The Methodist Church of Fiji and Rotuma is the largest Christian denomination in Fiji, with 36.2 percent of the total population (including 66.6 percent of indigenous Fijians) at the 1996 census. Of the 280,628 persons identifying themselves as Methodists, 261,972 were indigenous Fijians, 5,432 were Indo-Fijians (1.6 percent of all ethnic Indians), and 13,224 were from other ethnic communities.
Along with the chiefly system, the Methodist Church forms a key part of Fiji's social power structure. As of September 2006, its President is Rev. Laisiasa Ratabacaca, while Rev. Ame Tugaue serves as General Secretary. The Vice-President is Ratu Peni Volavola, who is also Lord Mayor of Suva, Fiji's capital.
The 2006 coup d'état
The Methodist Church strongly condemned the coup d'état carried out by the Republic of Fiji Military Forces on 5 December 2006. The church issued a 20-point statement on 2 February 2007 analyzing the various factors in the coup, including the actions of the Military Commander, Commodore Frank Bainimarama, to depose and reinstate President Ratu Josefa Iloilo, dismiss the Cabinet, and dissolve the Parliament, all of which it said were legally actionable. The statement called on Bainimarama to resign as interim Prime Minister to allow a "politically neutral" interim cabinet to be formed, comprising respected citizens. The Church also called for the 86-year old President Iloilo, who has publicly condoned the actions of the Military, to be "medically boarded" and, if necessary, "retired with dignity."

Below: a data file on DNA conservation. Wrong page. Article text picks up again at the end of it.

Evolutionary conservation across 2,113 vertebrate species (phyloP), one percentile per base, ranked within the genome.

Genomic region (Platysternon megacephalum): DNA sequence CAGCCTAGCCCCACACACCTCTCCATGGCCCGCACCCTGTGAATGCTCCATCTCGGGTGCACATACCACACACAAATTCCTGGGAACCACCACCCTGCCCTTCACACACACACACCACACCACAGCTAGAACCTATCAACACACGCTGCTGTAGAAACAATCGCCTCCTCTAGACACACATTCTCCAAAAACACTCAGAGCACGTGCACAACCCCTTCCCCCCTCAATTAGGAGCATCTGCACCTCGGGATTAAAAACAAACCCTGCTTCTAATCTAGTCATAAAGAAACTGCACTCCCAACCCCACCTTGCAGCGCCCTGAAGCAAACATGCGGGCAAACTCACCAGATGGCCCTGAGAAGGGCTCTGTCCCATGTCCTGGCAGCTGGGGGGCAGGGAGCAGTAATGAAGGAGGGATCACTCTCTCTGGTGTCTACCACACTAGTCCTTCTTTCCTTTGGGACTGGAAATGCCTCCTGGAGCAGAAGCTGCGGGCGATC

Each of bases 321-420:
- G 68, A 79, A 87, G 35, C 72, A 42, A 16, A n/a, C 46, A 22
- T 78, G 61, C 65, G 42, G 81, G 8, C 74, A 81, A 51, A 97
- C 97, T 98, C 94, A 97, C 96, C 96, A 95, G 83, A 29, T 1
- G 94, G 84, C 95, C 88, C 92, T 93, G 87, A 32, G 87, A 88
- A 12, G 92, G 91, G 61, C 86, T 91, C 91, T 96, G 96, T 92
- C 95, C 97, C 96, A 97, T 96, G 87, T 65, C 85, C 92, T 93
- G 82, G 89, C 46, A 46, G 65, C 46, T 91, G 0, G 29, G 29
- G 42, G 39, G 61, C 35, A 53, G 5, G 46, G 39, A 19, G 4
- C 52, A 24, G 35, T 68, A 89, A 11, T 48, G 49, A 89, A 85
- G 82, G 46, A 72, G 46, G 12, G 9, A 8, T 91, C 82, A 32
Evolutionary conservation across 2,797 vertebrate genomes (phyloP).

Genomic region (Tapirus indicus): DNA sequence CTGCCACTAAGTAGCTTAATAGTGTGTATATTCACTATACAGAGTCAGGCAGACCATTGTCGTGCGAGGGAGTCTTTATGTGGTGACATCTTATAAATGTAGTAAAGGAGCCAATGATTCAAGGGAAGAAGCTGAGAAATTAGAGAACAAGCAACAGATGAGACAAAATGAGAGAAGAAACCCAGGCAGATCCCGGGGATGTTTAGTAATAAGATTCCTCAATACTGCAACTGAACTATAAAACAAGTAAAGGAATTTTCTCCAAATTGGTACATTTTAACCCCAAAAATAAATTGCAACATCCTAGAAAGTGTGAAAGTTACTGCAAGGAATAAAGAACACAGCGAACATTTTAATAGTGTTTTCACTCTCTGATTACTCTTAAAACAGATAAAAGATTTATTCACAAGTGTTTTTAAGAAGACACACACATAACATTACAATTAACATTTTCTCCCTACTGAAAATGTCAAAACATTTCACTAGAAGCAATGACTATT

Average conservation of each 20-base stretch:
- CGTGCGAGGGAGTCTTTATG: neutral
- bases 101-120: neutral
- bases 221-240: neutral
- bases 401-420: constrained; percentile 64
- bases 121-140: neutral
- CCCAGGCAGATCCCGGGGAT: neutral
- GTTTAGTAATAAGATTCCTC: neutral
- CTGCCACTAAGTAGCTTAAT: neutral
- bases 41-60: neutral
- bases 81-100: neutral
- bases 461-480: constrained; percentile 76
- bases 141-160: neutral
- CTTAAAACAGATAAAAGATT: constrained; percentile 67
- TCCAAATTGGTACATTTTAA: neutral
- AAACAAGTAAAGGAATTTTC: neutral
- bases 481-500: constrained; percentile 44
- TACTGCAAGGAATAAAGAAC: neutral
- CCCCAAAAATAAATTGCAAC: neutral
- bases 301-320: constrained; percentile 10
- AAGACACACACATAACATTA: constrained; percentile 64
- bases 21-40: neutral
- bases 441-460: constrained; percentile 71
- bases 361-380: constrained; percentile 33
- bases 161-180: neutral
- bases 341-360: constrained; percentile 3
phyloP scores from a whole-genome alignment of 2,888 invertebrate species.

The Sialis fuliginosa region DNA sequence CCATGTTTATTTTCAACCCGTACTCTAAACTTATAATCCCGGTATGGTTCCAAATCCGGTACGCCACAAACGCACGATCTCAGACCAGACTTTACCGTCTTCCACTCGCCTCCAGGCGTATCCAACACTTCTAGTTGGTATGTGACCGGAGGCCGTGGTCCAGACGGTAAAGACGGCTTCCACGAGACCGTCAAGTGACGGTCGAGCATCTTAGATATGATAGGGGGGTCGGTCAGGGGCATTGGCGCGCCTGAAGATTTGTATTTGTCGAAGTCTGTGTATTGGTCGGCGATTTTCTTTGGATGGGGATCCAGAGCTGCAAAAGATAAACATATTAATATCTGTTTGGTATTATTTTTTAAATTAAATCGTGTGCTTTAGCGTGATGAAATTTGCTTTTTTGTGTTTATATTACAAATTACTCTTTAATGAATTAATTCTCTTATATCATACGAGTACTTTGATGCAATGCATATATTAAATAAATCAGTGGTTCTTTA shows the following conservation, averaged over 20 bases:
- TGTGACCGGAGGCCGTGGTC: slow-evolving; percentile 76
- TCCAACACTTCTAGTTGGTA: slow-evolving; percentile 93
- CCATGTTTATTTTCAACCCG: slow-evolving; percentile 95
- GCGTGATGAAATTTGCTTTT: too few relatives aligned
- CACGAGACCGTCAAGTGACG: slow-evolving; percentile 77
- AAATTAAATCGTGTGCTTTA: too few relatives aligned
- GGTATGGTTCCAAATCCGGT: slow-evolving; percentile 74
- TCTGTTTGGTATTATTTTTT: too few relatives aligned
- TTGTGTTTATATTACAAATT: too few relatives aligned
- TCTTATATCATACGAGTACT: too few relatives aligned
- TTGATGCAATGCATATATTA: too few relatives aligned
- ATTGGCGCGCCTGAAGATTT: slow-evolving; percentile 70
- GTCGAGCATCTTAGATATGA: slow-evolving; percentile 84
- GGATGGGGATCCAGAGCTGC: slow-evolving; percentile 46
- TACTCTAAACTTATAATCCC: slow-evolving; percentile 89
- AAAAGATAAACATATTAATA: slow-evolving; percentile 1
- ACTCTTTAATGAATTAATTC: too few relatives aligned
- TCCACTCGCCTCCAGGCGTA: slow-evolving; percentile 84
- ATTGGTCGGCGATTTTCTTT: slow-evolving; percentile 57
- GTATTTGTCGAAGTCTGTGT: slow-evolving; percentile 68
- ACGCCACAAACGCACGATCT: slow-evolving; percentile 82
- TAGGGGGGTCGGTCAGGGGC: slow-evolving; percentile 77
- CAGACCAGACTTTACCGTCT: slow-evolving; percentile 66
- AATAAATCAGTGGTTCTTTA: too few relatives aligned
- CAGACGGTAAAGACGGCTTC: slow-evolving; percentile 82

While condemning the coup, the statement stopped short of calling for the deposed government to be reinstated, instead recognizing the reality that normal democratic rule needed a process to restore it. 
The statement of the Methodist Church provoked an angry reaction from Military spokesman Major Neumi Leweni, who said that the Church had allowed itself to be "used".